Marianne Williamson says, “The practice of forgiveness is our most important contribution to the healing of the world.”
We must learn to forgive, not just for ourselves, but because we influence the rest of the world, including our loved ones and families. Forgiveness is deeply healing. It allows us to live free in the present moment.
But let me be clear about what forgiveness is not:
- Forgiveness does not mean condoning. It does not condone past hurtful behavior. Forgiveness is consciously choosing to release past grievances that have happened, so that you can be free and move on with your life. It gives you the power to release resentment.
- Forgiveness does not mean inaction. It does not mean that we blindly accept the destructive behaviors of others who threaten our safety. In no way does forgiveness mean that we allow violent acts to continue. Forgiveness takes great strength. True forgiveness frees us from acting out of separation and hate, and empowers us to speak the truth from our hearts.
Forgiveness may seem like a far stretch in the beginning. At first what we often feel is rage, anger, and thoughts of revenge. Violent acts of injustice often spur people toward major action. Anger lets us know something must change. We must not ignore it. But we must take time to acknowledge and experience the pain we feel, so that we do not inadvertently channel more of our pain unto others. Forgiveness is an act of self-empowerment that allows clarity and wisdom to transform our pain into loving action. It makes us clear vessels for positive change.
Forgiveness is healing. It leads you towards greater health and wholeness. Unfortunately, there is no shortcut to learning how to forgive. Finding a way to plant the seed of intention for forgiveness allows it to germinate in its own time, in its own way. When you are gentle, loving and patient toward yourself through the process, the intention of forgiveness will find a way to flower on its own.
Through forgiveness you choose to act from love and strength. But how can you even begin to forgive?
Here are 10 ways to start the practice of forgiveness:
- Honor your true feelings. What are your true feelings? Do you allow yourself to fully express them, or do you push painful emotions away? In the healing arts, they say “feeling is healing.” By allowing what you really feel, without guilt or shame, you give yourself permission to fully purge your emotions and move forward.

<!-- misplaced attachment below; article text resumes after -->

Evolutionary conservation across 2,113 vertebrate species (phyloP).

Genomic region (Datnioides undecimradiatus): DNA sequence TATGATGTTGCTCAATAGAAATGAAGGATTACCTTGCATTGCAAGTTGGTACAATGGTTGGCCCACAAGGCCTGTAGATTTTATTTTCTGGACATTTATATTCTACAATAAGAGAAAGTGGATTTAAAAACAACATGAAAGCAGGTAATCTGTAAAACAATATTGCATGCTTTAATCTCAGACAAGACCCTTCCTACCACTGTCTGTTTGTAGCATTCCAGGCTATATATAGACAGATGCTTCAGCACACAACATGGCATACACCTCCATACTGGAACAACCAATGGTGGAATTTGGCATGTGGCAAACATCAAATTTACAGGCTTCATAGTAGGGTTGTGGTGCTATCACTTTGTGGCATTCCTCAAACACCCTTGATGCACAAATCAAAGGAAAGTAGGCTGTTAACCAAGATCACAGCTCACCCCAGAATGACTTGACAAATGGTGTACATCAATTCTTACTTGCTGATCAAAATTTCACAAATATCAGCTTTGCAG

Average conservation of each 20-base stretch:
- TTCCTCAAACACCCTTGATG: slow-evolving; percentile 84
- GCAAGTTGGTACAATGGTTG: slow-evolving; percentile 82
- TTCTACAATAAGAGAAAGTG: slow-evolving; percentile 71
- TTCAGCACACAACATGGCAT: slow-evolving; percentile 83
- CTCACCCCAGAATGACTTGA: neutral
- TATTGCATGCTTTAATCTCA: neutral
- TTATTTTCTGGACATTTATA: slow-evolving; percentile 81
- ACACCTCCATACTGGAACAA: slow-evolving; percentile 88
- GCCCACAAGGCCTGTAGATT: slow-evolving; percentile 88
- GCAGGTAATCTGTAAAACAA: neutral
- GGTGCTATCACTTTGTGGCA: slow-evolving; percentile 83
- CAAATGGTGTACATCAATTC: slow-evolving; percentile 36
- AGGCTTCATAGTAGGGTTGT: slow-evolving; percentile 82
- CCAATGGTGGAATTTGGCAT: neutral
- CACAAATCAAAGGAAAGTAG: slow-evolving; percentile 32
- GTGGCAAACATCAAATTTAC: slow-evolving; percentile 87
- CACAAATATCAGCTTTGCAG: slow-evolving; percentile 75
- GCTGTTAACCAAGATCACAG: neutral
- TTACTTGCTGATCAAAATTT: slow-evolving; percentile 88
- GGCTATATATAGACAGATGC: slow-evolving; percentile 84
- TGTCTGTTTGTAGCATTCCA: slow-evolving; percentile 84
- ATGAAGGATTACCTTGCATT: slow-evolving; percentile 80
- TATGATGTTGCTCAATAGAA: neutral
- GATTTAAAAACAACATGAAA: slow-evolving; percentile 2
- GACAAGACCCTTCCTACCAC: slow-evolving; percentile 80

- Practice self-observation. Notice the thoughts you have when you choose not to forgive, and the way it affects your health and energy. What happens when you don’t forgive? Where do your attention and energy tend to go? What is the story you keep telling yourself over and over again? Where do you feel contraction in your body?
- Imagine being the other. For a moment, take yourself out of your own shoes, and imagine being the other person. Imagine them as a child. What was it like for them to grow up? What was their experience like for them to have behaved the way they did? What was their pain like? Meditate on being the other person and seeing the situation from his/her point of view.
- Reflect. Take time to reflect on what happened and how the situation transpired. What was your initial intuition? What unspoken agreements were broken? What is your life lesson in the matter? What good, if any, unfolded as a result?
- Open your perspective. Look at the situation from a bird’s eye perspective that can see 360 degrees, across all time and space. What would you tell yourself in 200 years about what happened? What would you say to your perpetrator in 200 years? What do you see happening in other parts of the world?
- Take responsibility. When bad things happen, you can feel helpless. In what way can you take responsibility for your own healing and feelings? How do you choose to respond? Robert Parker acknowledges that we all have free will: “I’m not mad. I have my own agency to use this event to do whatever I can to make sure my wife and daughters are taken care of.”
- Forgive the other. What would it be like to forgive the other? To simply have an intention to forgive? How does it feel in your body?
- Forgive yourself. Can you forgive yourself for what happened? For the judgments, resentments, or actions you took? What would it be like to wholly forgive yourself?
- Choose to learn. What do you feel that you learned from the situation? What do you want to see change? How would you choose to act differently in the future?
- Take positive action. Transform your hurt into positive action. What you experienced as a “lack” or “wrong” in your previous situation, create an abundance of it in your community. If you experienced violence or apathy from those around you, offer service and healing to your community. Notice the effect it has on you and your well-being.
Forgiveness is an act of liberation. It no longer binds you to your perpetrator. It frees you from the past, and any negative energy that you hold within yourself against the other. Keep in mind that you are not giving anything up when you choose to forgive, you are choosing to claim your life back. To learn how to forgive unthinkable acts is possibly one of the most challenging, yet greatest gifts you can bestow upon yourself.
Ultimately, forgiveness is an act of self-love. It is by far one of the most loving things you could do for yourself. It takes great courage and humility to choose to forgive. When you’re feeling challenged, take time to be with your pain. Being present to your own pain is one of the hardest things you can do. But that too, is an act of self-love. It purifies you and asks you to grow. Be gentle with yourself and let yourself be nurtured in times of unbearable grief. Surround yourself with those who love you. And remember the power of forgiveness.